It’s All about the Numbers

As a lobbyist in Pennsylvania you learn early in your career the importance of numbers, especially the numbers 26, 102 and one. Those numbers represent the minimum number of votes necessary to pass legislation in the Senate and House respectively, and one represents the governor who either vetoes a bill or signs it into law.

Counting votes is what a lobbyist does and counting to 102, 26 and one should be easy, but, in reality, it is far more difficult than most people realize in the political arena.

In the lobbying world you need all three of these magic numbers. For example, 102 and 26 without the one doesn’t work. Just ask Republican leaders in the Legislature how important the number one is. Last July, Republicans passed a 2015-16 fiscal budget only to have Governor Tom Wolf veto the spending plan. Twenty-six and one without the 102 doesn’t work either. (Wolf and the Senate agreed to a so-called “budget framework deal” without House support).

So what does this all mean?

Well, right now, it doesn’t mean much except the fact that the Republican-controlled Legislature has been unable to produce a spending plan that Wolf fully supports.

At the heart of this budget impasse is one of the most basic politically-charged ideological disputes out there. It is fiscal conservatism – with a touch of government reform – versus increased taxes to support increased government spending. Both sides spin this a little differently, but when you look at the big picture, neither side is completely wrong or right.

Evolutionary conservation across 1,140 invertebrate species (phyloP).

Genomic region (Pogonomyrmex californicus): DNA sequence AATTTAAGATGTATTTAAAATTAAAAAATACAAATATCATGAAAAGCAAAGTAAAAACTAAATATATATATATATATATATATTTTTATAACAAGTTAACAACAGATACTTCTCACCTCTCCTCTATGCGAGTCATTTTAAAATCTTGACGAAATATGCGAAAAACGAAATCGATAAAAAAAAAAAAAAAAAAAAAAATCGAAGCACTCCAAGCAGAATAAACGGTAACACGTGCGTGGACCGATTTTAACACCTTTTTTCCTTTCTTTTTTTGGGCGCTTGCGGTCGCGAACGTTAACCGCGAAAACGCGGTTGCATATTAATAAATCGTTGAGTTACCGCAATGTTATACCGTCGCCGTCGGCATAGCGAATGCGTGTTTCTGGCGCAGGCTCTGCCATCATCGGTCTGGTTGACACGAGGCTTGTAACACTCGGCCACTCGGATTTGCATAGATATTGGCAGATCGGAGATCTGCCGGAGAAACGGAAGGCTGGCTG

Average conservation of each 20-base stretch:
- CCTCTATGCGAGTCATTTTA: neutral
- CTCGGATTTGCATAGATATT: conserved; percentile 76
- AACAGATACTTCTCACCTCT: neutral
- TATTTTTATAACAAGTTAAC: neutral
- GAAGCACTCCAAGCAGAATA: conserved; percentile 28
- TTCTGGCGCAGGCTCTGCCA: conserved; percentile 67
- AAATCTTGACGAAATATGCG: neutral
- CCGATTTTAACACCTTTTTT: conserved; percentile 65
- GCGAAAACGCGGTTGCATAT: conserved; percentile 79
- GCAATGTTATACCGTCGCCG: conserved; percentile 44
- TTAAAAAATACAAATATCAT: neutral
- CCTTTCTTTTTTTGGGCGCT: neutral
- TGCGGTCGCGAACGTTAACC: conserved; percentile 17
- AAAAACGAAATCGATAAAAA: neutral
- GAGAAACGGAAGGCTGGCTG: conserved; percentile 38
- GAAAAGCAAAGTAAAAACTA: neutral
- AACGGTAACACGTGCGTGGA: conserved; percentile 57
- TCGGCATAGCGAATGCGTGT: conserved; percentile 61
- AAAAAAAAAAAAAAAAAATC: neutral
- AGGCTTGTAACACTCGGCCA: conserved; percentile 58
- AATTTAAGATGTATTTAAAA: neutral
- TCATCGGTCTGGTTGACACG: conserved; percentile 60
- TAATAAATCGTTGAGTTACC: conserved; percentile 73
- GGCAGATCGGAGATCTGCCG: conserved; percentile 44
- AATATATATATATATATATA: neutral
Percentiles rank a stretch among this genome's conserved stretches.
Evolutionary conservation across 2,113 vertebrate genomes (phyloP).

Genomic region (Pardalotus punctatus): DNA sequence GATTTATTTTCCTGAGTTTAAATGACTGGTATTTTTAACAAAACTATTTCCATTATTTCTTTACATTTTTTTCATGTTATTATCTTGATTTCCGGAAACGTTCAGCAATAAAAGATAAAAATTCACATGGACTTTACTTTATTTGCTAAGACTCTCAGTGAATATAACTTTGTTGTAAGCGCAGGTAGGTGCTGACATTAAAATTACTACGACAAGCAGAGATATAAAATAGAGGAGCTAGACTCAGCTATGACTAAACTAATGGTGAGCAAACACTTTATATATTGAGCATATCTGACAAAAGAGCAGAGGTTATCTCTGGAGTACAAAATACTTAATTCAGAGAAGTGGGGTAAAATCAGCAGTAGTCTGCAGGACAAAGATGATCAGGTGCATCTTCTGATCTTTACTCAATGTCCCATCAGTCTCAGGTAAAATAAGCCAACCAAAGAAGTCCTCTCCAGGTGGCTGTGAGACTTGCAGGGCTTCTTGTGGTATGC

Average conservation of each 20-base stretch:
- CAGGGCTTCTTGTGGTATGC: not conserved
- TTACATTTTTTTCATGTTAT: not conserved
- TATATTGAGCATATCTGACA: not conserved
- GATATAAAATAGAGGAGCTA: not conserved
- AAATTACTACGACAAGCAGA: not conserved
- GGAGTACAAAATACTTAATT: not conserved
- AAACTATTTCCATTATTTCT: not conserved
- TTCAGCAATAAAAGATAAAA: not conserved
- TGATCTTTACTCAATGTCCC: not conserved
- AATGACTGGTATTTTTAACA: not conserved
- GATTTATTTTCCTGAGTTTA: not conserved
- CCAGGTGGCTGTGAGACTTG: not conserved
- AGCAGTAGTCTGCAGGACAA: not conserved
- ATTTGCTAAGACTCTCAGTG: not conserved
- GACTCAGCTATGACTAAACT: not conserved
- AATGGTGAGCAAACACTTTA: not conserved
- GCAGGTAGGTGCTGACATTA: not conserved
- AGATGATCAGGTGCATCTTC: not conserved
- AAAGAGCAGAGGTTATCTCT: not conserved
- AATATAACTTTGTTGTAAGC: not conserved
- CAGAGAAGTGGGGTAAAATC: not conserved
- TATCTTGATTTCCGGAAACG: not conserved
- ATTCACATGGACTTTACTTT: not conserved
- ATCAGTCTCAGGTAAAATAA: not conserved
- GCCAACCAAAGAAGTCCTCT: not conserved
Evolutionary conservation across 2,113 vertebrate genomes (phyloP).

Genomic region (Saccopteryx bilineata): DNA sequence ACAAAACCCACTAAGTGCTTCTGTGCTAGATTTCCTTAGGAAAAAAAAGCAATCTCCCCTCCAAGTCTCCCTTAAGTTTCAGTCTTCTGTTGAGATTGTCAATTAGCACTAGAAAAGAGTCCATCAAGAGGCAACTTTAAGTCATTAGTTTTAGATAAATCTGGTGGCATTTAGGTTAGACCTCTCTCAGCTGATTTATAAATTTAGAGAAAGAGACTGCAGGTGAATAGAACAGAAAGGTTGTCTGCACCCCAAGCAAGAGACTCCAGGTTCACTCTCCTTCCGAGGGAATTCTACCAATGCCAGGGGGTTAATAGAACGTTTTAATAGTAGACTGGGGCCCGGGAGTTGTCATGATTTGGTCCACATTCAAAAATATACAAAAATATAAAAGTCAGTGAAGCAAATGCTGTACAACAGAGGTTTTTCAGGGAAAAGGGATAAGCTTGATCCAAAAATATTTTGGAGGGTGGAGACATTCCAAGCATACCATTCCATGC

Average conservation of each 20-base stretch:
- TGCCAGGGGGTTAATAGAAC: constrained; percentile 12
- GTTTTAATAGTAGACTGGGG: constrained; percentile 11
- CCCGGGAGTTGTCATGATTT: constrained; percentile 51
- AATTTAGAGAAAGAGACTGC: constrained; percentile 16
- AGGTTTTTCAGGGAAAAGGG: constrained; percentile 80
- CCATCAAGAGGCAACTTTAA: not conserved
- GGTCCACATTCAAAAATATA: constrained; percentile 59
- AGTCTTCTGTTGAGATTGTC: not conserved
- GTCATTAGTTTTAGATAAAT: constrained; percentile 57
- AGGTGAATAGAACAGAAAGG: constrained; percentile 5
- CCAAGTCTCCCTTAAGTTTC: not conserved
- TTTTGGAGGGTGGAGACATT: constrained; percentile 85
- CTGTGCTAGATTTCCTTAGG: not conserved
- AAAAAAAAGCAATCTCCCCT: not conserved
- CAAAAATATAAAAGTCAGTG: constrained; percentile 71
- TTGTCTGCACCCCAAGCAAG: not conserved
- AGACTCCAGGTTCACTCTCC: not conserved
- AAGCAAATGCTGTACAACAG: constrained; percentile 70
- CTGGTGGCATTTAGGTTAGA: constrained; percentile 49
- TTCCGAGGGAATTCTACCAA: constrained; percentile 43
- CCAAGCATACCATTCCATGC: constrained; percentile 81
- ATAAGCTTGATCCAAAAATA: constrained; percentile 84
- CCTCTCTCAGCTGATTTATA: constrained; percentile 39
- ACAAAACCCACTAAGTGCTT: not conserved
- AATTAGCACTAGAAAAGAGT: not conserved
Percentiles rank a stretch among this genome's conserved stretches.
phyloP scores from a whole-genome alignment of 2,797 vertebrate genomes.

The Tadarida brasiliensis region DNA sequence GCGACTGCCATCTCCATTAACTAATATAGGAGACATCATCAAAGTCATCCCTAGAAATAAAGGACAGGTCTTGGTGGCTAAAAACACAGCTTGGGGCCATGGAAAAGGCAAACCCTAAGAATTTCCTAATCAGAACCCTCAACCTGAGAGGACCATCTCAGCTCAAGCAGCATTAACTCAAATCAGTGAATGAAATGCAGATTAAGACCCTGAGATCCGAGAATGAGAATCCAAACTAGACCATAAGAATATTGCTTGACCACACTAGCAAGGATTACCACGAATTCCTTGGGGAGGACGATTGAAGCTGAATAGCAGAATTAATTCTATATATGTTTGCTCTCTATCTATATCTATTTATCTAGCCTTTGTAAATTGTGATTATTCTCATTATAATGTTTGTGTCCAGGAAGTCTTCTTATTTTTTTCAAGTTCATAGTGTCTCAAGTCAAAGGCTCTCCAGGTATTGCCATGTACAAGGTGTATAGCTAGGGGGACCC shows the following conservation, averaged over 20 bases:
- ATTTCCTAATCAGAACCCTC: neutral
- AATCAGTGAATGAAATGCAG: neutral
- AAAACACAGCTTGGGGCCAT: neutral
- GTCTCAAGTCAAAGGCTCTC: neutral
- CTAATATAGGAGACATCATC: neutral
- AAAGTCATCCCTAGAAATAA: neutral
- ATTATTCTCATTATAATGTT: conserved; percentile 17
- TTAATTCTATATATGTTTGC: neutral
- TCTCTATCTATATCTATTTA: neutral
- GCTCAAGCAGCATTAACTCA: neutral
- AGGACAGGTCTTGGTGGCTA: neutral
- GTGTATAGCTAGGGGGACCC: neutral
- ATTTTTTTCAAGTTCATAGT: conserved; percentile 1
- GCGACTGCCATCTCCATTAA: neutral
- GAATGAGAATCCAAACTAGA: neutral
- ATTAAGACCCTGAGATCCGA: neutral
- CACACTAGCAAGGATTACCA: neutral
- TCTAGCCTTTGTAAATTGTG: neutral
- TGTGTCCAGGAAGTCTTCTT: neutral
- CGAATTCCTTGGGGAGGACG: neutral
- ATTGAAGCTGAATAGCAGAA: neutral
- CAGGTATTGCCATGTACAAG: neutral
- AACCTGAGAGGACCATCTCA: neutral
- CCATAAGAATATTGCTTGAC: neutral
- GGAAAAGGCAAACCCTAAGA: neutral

After four years of no new taxes (outside of a gas tax) and budget cuts by the administration of former Gov. Tom Corbett, Pennsylvania needs new tax revenue to offset ever-increasing costs related to public pensions, social service programs and our prison system. But how much new revenue is needed is only part of this complex issue. Members of the Legislature insist that their support of any new revenue must be packaged with fundamental changes in our public pension systems, local property taxes and our state-controlled liquor system. Whether they would settle for one of these reforms without the other two remains to be seen.

Now toss February 9, 2016 into the numerical mix.

That’s the day Wolf unveils his 2016-17 fiscal budget. It’s one of the most anticipated budget presentations in recent years and for good reason. Everyone is eager to learn whether Wolf will remain committed to the agenda he outlined one year ago or take a more moderate approach  and acknowledge the Legislature’s priorities. Few believe it will be the latter.

The year 2015 will undoubtedly be remembered as the most politically contentious budget impasse in our state’s history –  one where the numbers just didn’t add up.

It may be too early to tell,  but it doesn’t look like the math for the state’s 2016-17 budget will be much different and that’s definitely a minus not a plus for Pennsylvania.

Dennis Walsh is a dynamic force in Pennsylvania politics with a comprehensive understanding of public affairs and a vast network of contacts among key policymakers within Pennsylvania. Recognized by his peers as one of Harrisburg’s most effective lobbyists, Dennis has achieved a number of successes for a wide range of clients—from education to healthcare to technology and public utilities.